Gwen Peterson: Country and city cousins see diets differently
Cousin Claude came out West to help out on cousin Clarence’s sheep ranch. A teenager, raised where the only soil he ever saw was the dirt in the sidewalk cracks, Claude had trouble adjusting.
He wore a disdainful air and felt called upon to issue comments, usually couched in accusatory phrases, such as pointing out that soda cans and water bottles should be recycled.
“It’s an ecologically sound practice,” he said. “I notice you have an entire basket of empty containers there on the porch that should be recycled.”
Clarence only nodded and mentioned that today they’d be docking lambs and ringing the ram lambs.
“Well, okay,” said Claude, as he sat down at the table, “but I really feel I should eat some breakfast first. Do you have any Cheerios?”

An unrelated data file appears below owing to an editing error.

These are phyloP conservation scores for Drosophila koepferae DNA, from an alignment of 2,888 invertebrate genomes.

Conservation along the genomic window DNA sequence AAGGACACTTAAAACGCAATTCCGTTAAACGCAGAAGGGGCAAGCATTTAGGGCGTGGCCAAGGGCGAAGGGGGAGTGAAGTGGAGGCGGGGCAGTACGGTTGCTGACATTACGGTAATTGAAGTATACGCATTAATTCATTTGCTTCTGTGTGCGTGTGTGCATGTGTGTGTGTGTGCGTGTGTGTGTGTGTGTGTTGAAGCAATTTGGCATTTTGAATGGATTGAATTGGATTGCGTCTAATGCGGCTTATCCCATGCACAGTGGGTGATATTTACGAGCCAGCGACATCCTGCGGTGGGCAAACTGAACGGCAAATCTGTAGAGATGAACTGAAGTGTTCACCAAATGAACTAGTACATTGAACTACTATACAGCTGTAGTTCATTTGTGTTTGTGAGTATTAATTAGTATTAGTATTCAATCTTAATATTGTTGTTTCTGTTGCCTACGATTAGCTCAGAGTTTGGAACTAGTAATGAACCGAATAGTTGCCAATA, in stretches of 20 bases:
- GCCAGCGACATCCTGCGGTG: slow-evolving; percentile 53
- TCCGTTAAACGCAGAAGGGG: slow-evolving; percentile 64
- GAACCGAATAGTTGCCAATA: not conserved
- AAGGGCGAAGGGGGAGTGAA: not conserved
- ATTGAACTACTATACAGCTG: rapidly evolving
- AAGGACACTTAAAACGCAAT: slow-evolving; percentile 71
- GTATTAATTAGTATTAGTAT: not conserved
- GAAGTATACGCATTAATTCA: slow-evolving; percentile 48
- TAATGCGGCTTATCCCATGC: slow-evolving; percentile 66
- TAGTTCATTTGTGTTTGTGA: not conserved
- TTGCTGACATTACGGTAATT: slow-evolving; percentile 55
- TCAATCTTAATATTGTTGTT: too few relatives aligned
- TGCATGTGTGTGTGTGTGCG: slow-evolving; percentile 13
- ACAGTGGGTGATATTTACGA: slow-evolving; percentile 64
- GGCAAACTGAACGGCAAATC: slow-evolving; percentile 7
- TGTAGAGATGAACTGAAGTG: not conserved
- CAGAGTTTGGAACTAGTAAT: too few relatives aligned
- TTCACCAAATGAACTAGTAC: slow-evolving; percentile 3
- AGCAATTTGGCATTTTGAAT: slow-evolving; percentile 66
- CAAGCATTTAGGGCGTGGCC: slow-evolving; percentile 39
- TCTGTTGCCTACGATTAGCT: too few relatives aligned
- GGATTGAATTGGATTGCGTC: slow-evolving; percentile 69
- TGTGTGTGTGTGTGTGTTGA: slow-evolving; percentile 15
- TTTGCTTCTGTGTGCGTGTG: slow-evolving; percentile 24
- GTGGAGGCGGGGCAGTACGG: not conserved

Claude griped because he couldn’t find
Anything that cook had made,
He claimed just wouldn’t do.
He wouldn’t eat fresh eggs or bacon,
Or any kind of beef.
“For I’m a serious vegetarian,
And meat would give me grief!”
For breakfast I like Cheerios
Claude said loftily
They’re healthful, made of oaten grains
He sniffed quite haughtily
Now, it was springtime after lambing,
And just that special time,
When little ram lambs undergo
A certain change of mind.
Clarence fetched the proper docking tools
And a bowl of lambing rings
And set them on the kitchen table,
Claude’s eyes took on a gleam
“I’ll take a bowl of those!” he cried.
“They must be good, they’re green!”
“Why, sure enough,” Clarence drawled
And passed the lambing rings.
“They’re vegetarian Cheerios,
I bought ‘em just for you.
They’re minty green for added flavor,
Though not real easy chewed.”
Claude poured on milk and ate and ate,
Spooning up the rings.
It took him nearly half an hour
To finish off the things.
Those little zeros went down whole
And out Claude’s other end,
They kept their shape and mint green tint
Through all internal bends.
“Oh, my” said Claude; his face turned pale,
“Is this a sign I’m dying?”
“Nawww,” drawled Clarence, “It’s what we call
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